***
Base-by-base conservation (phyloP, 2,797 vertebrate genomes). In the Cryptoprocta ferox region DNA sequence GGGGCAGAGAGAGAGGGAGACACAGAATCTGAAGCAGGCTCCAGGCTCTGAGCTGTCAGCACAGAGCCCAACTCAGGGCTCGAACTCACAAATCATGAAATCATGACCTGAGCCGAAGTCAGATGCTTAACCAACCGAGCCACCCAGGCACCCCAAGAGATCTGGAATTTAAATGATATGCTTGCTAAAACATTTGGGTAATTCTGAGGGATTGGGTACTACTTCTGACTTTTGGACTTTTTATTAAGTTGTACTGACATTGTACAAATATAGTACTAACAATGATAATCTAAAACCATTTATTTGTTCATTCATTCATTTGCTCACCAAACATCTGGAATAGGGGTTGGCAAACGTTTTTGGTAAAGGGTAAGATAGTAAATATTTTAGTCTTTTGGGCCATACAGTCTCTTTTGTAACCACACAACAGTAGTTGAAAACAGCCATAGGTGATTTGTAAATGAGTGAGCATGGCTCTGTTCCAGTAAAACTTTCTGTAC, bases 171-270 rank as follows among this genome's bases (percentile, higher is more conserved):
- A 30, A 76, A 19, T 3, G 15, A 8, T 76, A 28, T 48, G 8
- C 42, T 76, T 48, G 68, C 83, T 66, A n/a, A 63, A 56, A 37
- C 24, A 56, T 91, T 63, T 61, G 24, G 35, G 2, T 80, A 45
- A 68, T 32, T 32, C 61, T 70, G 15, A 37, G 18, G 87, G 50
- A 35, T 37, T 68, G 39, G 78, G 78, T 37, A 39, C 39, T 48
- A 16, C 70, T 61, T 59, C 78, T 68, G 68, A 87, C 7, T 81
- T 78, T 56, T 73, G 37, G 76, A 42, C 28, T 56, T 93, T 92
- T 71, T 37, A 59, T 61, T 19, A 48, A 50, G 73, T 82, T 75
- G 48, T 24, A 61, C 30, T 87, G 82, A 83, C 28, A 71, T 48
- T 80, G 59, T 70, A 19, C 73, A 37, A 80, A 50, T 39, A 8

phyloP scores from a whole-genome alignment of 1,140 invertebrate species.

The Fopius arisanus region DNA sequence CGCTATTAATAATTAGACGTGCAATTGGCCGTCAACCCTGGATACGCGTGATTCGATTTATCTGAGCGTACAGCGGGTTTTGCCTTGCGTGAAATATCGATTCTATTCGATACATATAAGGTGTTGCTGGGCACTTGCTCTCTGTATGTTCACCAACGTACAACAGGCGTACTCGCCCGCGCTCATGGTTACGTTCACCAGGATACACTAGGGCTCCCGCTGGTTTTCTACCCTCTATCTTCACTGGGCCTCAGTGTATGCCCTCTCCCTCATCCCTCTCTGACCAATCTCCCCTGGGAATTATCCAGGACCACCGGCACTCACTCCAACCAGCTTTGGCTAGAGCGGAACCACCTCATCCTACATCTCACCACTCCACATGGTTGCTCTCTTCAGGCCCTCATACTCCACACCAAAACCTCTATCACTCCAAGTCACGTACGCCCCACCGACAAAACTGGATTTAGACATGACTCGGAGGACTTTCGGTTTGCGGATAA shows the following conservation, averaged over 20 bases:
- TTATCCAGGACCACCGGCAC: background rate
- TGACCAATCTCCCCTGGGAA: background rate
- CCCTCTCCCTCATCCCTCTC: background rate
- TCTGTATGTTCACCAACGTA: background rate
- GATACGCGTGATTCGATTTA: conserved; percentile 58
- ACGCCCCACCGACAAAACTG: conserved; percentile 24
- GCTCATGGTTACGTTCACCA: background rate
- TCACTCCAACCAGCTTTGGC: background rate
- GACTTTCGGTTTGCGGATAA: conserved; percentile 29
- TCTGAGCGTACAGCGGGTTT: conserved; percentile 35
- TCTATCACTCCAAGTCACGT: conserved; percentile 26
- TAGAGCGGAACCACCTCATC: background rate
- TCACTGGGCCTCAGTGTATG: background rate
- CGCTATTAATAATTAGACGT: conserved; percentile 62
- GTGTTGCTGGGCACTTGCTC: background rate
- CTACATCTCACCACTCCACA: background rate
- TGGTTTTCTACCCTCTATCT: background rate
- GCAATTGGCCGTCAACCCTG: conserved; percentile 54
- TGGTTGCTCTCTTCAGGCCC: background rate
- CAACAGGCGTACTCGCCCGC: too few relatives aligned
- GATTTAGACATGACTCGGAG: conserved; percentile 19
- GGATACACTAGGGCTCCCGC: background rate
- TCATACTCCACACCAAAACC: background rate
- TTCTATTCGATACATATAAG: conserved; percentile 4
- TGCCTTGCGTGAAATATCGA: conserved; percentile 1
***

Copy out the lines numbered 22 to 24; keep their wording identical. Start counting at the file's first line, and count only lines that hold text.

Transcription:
- GACTTTCGGTTTGCGGATAA: conserved; percentile 29
- TCTGAGCGTACAGCGGGTTT: conserved; percentile 35
- TCTATCACTCCAAGTCACGT: conserved; percentile 26